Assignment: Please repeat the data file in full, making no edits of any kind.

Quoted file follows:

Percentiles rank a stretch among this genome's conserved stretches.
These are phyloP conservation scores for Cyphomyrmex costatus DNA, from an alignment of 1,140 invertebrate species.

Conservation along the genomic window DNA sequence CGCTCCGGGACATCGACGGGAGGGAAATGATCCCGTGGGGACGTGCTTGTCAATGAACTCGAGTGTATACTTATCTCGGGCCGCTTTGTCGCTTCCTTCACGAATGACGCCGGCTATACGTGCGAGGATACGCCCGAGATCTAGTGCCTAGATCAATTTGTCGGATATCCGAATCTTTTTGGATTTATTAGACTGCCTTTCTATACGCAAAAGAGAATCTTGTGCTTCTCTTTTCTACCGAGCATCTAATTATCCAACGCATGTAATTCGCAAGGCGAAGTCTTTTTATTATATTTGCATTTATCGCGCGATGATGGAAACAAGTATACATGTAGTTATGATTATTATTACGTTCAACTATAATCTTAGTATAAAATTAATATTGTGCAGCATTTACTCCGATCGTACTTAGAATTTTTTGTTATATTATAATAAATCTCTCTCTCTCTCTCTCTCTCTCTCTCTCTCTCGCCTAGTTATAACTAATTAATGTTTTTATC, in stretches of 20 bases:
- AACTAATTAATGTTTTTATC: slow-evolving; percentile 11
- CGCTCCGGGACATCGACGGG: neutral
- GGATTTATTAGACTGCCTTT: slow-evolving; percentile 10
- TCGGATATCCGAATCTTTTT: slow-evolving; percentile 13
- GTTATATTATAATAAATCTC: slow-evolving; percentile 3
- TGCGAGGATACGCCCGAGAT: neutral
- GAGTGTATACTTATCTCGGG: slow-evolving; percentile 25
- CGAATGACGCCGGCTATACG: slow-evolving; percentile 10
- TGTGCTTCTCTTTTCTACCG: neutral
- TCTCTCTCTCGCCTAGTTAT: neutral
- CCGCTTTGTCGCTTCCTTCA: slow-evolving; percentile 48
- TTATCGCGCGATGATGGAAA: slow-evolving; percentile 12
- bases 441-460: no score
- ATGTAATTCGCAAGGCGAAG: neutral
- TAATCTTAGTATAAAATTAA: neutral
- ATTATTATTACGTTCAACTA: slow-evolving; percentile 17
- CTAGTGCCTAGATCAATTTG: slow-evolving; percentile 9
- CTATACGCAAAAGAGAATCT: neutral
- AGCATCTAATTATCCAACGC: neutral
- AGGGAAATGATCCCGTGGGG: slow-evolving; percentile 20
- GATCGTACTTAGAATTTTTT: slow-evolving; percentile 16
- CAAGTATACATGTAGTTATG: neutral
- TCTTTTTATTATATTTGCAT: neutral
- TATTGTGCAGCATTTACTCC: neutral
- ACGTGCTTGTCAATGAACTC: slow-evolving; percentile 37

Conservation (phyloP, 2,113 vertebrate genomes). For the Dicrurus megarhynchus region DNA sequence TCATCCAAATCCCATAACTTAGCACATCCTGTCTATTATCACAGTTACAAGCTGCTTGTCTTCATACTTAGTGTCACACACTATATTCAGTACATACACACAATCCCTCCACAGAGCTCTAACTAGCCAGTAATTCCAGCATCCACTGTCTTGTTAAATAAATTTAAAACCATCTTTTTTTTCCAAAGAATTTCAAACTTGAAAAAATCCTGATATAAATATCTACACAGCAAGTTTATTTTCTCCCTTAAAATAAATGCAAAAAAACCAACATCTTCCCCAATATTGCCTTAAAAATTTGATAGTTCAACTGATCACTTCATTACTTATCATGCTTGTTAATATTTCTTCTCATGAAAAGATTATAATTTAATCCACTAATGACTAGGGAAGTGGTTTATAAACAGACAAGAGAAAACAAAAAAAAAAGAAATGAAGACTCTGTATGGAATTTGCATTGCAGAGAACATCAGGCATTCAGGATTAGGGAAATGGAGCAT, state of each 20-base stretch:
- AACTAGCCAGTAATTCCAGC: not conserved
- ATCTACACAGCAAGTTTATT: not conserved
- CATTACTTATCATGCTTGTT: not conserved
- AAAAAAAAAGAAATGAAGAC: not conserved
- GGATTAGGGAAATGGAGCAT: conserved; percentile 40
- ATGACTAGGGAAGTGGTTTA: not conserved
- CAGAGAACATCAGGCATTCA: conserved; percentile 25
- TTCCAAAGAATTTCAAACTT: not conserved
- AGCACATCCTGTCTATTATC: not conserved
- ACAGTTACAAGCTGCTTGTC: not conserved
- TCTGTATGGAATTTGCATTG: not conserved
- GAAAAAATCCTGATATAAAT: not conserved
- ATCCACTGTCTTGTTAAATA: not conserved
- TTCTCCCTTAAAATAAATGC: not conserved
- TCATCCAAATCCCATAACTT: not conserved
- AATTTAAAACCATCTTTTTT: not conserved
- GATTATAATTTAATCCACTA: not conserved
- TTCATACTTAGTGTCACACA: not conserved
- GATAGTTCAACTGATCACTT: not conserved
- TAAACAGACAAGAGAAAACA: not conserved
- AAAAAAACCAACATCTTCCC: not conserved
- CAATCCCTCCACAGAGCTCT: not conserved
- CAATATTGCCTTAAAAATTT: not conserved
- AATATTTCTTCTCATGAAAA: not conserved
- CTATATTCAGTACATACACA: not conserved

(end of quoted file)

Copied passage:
Percentiles rank a stretch among this genome's conserved stretches.
These are phyloP conservation scores for Cyphomyrmex costatus DNA, from an alignment of 1,140 invertebrate species.

Conservation along the genomic window DNA sequence CGCTCCGGGACATCGACGGGAGGGAAATGATCCCGTGGGGACGTGCTTGTCAATGAACTCGAGTGTATACTTATCTCGGGCCGCTTTGTCGCTTCCTTCACGAATGACGCCGGCTATACGTGCGAGGATACGCCCGAGATCTAGTGCCTAGATCAATTTGTCGGATATCCGAATCTTTTTGGATTTATTAGACTGCCTTTCTATACGCAAAAGAGAATCTTGTGCTTCTCTTTTCTACCGAGCATCTAATTATCCAACGCATGTAATTCGCAAGGCGAAGTCTTTTTATTATATTTGCATTTATCGCGCGATGATGGAAACAAGTATACATGTAGTTATGATTATTATTACGTTCAACTATAATCTTAGTATAAAATTAATATTGTGCAGCATTTACTCCGATCGTACTTAGAATTTTTTGTTATATTATAATAAATCTCTCTCTCTCTCTCTCTCTCTCTCTCTCTCTCGCCTAGTTATAACTAATTAATGTTTTTATC, in stretches of 20 bases:
- AACTAATTAATGTTTTTATC: slow-evolving; percentile 11
- CGCTCCGGGACATCGACGGG: neutral
- GGATTTATTAGACTGCCTTT: slow-evolving; percentile 10
- TCGGATATCCGAATCTTTTT: slow-evolving; percentile 13
- GTTATATTATAATAAATCTC: slow-evolving; percentile 3
- TGCGAGGATACGCCCGAGAT: neutral
- GAGTGTATACTTATCTCGGG: slow-evolving; percentile 25
- CGAATGACGCCGGCTATACG: slow-evolving; percentile 10
- TGTGCTTCTCTTTTCTACCG: neutral
- TCTCTCTCTCGCCTAGTTAT: neutral
- CCGCTTTGTCGCTTCCTTCA: slow-evolving; percentile 48
- TTATCGCGCGATGATGGAAA: slow-evolving; percentile 12
- bases 441-460: no score
- ATGTAATTCGCAAGGCGAAG: neutral
- TAATCTTAGTATAAAATTAA: neutral
- ATTATTATTACGTTCAACTA: slow-evolving; percentile 17
- CTAGTGCCTAGATCAATTTG: slow-evolving; percentile 9
- CTATACGCAAAAGAGAATCT: neutral
- AGCATCTAATTATCCAACGC: neutral
- AGGGAAATGATCCCGTGGGG: slow-evolving; percentile 20
- GATCGTACTTAGAATTTTTT: slow-evolving; percentile 16
- CAAGTATACATGTAGTTATG: neutral
- TCTTTTTATTATATTTGCAT: neutral
- TATTGTGCAGCATTTACTCC: neutral
- ACGTGCTTGTCAATGAACTC: slow-evolving; percentile 37

Conservation (phyloP, 2,113 vertebrate genomes). For the Dicrurus megarhynchus region DNA sequence TCATCCAAATCCCATAACTTAGCACATCCTGTCTATTATCACAGTTACAAGCTGCTTGTCTTCATACTTAGTGTCACACACTATATTCAGTACATACACACAATCCCTCCACAGAGCTCTAACTAGCCAGTAATTCCAGCATCCACTGTCTTGTTAAATAAATTTAAAACCATCTTTTTTTTCCAAAGAATTTCAAACTTGAAAAAATCCTGATATAAATATCTACACAGCAAGTTTATTTTCTCCCTTAAAATAAATGCAAAAAAACCAACATCTTCCCCAATATTGCCTTAAAAATTTGATAGTTCAACTGATCACTTCATTACTTATCATGCTTGTTAATATTTCTTCTCATGAAAAGATTATAATTTAATCCACTAATGACTAGGGAAGTGGTTTATAAACAGACAAGAGAAAACAAAAAAAAAAGAAATGAAGACTCTGTATGGAATTTGCATTGCAGAGAACATCAGGCATTCAGGATTAGGGAAATGGAGCAT, state of each 20-base stretch:
- AACTAGCCAGTAATTCCAGC: not conserved
- ATCTACACAGCAAGTTTATT: not conserved
- CATTACTTATCATGCTTGTT: not conserved
- AAAAAAAAAGAAATGAAGAC: not conserved
- GGATTAGGGAAATGGAGCAT: conserved; percentile 40
- ATGACTAGGGAAGTGGTTTA: not conserved
- CAGAGAACATCAGGCATTCA: conserved; percentile 25
- TTCCAAAGAATTTCAAACTT: not conserved
- AGCACATCCTGTCTATTATC: not conserved
- ACAGTTACAAGCTGCTTGTC: not conserved
- TCTGTATGGAATTTGCATTG: not conserved
- GAAAAAATCCTGATATAAAT: not conserved
- ATCCACTGTCTTGTTAAATA: not conserved
- TTCTCCCTTAAAATAAATGC: not conserved
- TCATCCAAATCCCATAACTT: not conserved
- AATTTAAAACCATCTTTTTT: not conserved
- GATTATAATTTAATCCACTA: not conserved
- TTCATACTTAGTGTCACACA: not conserved
- GATAGTTCAACTGATCACTT: not conserved
- TAAACAGACAAGAGAAAACA: not conserved
- AAAAAAACCAACATCTTCCC: not conserved
- CAATCCCTCCACAGAGCTCT: not conserved
- CAATATTGCCTTAAAAATTT: not conserved
- AATATTTCTTCTCATGAAAA: not conserved
- CTATATTCAGTACATACACA: not conserved